After bargaining, our attention moves squarely into the present. Empty feelings present themselves, and grief enters our lives on a deeper level, deeper than we ever imagined. This depressive stage feels as though it will last forever. It’s important to understand that this depression is not a sign of mental illness. It is the appropriate response to a great loss. We withdraw from life, left in a fog of intense sadness, wondering, perhaps, if there is any point in going on alone? Why go on at all? Depression after a loss is too often seen as unnatural: a state to be fixed, something to snap out of. The first question to ask yourself is whether or not the situation you’re in is actually depressing. The loss of a loved one is a very depressing situation, and depression is a normal and appropriate response. To not experience depression after a loved one dies would be unusual. When a loss fully settles in your soul, the realization that your loved one didn’t get better this time and is not coming back is understandably depressing. If grief is a process of healing, then depression is one of the many necessary steps along the way.


Acceptance is often confused with the notion of being “all right” or “OK” with what has happened. This is not the case. Most people don’t ever feel OK or all right about the loss of a loved one. This stage is about accepting the reality that our loved one is physically gone and recognizing that this new reality is the permanent reality. We will never like this reality or make it OK, but eventually we accept it. We learn to live with it. It is the new norm with which we must learn to live. We must try to live now in a world where our loved one is missing. In resisting this new norm, at first many people want to maintain life as it was before a loved one died. In time, through bits and pieces of acceptance, however, we see that we cannot maintain the past intact. It has been forever changed and we must readjust. We must learn to reorganize roles, re-assign them to others or take them on ourselves. Finding acceptance may be just having more good days than bad ones. As we begin to live again and enjoy our life, we often feel that in doing so, we are betraying our loved one. We can never replace what has been lost, but we can make new connections, new meaningful relationships, new inter-dependencies. Instead of denying our feelings, we listen to our needs; we move, we change, we grow, we evolve. We may start to reach out to others and become involved in their lives. We invest in our friendships and in our relationship with ourselves. We begin to live again, but we cannot do so until we have given grief its time.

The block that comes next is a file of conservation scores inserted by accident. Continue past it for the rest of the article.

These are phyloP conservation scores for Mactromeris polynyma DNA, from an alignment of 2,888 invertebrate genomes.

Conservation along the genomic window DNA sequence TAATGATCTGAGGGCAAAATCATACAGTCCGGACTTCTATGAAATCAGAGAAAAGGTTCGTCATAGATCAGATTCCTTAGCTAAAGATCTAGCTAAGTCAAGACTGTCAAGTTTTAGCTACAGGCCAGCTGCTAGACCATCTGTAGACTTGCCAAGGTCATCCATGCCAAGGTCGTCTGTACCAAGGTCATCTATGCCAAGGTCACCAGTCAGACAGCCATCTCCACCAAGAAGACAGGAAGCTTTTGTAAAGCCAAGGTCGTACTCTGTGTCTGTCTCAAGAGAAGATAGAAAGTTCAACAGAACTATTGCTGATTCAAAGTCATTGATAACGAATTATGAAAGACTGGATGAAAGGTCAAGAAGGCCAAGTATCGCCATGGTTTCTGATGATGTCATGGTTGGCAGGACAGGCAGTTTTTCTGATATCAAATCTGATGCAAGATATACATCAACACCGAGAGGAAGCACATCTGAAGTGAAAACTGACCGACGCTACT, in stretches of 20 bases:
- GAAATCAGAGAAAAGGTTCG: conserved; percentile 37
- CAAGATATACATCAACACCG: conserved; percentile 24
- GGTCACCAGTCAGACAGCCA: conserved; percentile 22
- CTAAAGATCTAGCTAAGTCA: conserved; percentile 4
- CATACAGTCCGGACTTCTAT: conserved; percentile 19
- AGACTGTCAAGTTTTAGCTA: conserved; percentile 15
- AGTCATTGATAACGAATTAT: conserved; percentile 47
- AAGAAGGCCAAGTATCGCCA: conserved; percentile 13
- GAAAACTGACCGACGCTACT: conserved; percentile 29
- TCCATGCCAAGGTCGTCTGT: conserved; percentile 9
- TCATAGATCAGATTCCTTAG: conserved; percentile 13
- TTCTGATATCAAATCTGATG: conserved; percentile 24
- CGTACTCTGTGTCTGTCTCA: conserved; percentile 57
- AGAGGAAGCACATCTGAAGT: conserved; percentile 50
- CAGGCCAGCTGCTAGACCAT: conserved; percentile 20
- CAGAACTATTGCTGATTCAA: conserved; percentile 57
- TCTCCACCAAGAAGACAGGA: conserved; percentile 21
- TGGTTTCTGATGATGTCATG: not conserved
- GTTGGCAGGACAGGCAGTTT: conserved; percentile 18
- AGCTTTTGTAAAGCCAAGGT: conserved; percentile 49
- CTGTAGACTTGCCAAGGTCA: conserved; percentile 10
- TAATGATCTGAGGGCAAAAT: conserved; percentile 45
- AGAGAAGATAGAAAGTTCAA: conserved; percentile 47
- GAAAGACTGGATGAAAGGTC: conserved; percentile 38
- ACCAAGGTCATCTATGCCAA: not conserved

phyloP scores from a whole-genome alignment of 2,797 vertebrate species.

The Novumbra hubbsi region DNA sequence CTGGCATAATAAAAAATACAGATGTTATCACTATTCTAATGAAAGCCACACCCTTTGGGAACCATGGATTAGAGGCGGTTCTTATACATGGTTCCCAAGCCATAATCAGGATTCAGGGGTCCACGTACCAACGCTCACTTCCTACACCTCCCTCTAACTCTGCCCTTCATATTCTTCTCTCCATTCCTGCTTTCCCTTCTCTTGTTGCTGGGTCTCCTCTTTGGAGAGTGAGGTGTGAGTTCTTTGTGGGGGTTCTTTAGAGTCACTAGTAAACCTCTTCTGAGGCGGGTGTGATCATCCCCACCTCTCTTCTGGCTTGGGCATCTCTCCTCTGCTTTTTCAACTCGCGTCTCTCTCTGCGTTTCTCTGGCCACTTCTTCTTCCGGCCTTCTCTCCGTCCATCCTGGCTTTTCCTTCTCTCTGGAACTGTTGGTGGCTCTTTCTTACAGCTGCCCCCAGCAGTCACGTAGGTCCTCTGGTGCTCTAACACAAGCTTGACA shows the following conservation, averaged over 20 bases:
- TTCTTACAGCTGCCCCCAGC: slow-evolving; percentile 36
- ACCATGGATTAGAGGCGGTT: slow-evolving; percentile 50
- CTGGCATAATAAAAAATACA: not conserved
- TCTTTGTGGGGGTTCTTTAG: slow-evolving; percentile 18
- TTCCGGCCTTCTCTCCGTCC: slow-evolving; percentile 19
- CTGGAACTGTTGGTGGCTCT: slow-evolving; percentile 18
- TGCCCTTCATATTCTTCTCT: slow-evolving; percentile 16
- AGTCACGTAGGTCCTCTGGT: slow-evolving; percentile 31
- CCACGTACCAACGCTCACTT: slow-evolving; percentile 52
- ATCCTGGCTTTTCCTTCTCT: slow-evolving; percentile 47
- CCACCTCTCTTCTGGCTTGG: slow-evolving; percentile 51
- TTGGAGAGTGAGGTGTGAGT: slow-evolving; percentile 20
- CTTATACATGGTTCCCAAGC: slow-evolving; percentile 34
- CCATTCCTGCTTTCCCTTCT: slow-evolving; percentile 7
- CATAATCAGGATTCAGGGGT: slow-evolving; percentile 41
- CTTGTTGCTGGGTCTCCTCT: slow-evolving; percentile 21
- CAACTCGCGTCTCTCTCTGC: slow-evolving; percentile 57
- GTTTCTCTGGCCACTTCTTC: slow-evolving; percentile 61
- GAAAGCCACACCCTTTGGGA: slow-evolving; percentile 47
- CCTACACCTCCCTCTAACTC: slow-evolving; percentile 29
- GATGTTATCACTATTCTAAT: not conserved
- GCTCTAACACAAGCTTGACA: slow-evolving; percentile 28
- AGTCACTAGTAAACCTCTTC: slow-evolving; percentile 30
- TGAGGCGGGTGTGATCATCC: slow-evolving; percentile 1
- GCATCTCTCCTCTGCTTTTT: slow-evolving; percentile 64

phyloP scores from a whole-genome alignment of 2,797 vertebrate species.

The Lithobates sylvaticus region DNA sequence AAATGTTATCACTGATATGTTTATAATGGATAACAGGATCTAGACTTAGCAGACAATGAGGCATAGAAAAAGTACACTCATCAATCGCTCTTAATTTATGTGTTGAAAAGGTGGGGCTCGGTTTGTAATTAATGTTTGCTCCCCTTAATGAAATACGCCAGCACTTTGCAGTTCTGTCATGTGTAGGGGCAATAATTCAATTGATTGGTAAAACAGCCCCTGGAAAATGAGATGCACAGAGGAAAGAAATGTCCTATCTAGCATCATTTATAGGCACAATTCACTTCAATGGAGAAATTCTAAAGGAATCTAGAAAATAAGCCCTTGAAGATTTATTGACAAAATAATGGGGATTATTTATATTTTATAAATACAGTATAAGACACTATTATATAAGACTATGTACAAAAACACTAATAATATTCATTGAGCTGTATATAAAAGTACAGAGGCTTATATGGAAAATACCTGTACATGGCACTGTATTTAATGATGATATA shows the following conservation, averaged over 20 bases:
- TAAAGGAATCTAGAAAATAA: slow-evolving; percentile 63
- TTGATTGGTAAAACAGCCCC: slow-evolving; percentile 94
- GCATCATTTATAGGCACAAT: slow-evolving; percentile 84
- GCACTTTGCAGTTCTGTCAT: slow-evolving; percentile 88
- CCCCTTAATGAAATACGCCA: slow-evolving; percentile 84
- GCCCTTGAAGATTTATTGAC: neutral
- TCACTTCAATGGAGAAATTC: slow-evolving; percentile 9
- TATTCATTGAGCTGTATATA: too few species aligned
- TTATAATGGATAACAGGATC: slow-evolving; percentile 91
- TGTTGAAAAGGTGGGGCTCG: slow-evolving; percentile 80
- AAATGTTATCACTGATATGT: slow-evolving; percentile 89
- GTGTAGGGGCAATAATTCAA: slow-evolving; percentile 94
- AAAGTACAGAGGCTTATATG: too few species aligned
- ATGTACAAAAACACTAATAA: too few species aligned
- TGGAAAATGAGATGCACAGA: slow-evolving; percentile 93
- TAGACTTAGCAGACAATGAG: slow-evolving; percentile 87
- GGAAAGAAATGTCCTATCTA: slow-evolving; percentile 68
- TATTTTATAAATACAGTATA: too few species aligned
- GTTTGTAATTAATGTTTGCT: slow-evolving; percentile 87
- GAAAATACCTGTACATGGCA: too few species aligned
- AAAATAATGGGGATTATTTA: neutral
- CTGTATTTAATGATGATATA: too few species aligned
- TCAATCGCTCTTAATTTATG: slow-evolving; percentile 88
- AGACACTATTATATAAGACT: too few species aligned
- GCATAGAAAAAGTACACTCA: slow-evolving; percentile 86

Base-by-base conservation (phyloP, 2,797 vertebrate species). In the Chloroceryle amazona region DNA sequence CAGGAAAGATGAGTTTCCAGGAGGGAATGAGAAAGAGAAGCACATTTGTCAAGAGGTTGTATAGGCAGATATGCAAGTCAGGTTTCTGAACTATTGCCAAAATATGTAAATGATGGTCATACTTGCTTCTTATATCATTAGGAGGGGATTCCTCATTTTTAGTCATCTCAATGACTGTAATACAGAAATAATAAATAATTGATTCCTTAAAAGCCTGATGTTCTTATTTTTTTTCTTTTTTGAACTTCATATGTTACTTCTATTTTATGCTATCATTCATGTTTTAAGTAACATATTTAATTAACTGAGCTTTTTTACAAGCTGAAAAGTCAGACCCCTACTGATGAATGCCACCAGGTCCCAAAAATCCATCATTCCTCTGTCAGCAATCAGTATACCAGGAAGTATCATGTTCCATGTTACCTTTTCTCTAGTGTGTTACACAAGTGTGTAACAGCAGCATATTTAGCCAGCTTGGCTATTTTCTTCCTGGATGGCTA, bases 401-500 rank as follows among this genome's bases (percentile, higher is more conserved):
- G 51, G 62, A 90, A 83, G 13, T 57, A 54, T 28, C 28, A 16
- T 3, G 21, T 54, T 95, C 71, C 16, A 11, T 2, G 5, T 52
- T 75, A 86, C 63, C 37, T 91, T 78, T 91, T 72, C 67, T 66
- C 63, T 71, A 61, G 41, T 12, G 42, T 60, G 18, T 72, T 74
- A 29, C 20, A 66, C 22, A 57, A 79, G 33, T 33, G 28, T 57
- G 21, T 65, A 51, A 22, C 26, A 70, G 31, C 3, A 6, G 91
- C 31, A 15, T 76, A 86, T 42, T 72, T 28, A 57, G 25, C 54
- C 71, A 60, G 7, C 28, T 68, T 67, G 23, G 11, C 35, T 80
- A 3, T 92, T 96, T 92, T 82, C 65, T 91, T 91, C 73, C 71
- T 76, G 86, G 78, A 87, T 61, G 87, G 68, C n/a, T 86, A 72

As mentioned above, David Kessler has recently documented a sixth stage, which is finding meaning in how to grieve the loss of a person. Many people talk about finding “closure” after a loss, but Kessler talks about learning to remember those who have died with more love than pain and learning to move forward in a way that honors our loved ones.


During times of grief, in order to get to the 6th stage, it’s important to surround yourself with your loved ones, faith, take time off from regular responsibilities, and have good self-care. If you are already moving towards acceptance and finding meaning, it can be a good time to re-evaluate your values and priorities as well.

If you’re feeling stuck overcoming the grief, please seek for professional help. In case you may decide to celebrate your loved one’s life with a sea / water burial or Ground Burial Ceremony using one of our Bio Urns, please know we would be honored to assist you. Do not hesitate to reach out through our website Soul Trees Bio Urns.  We’re here for you.

Bio Water Urns: how they can help overcome the pain.

It is said that the origin of the word “soul” travels through the idea of “coming from or belonging to the sea,” because the sea was considered the stopping place of the soul before birth and after death.

Sea and water burial

The spreading of ashes in the sea is symbolic of the physical and emotional aspects of letting go of a loved one. It can help those who are grieving better let go of their sorrow. It can be challenging but at the same time liberating to know that when ashes are spread above and into moving waters, they are said to flow forever. This represents an eternal journey as the water moves in an infinite cycle, so scattering ashes into water is a symbolic way of identifying your loved one with that never-ending, infinite cycle. This symbolism works especially well when the scattering takes place at a flowing river or into the ocean.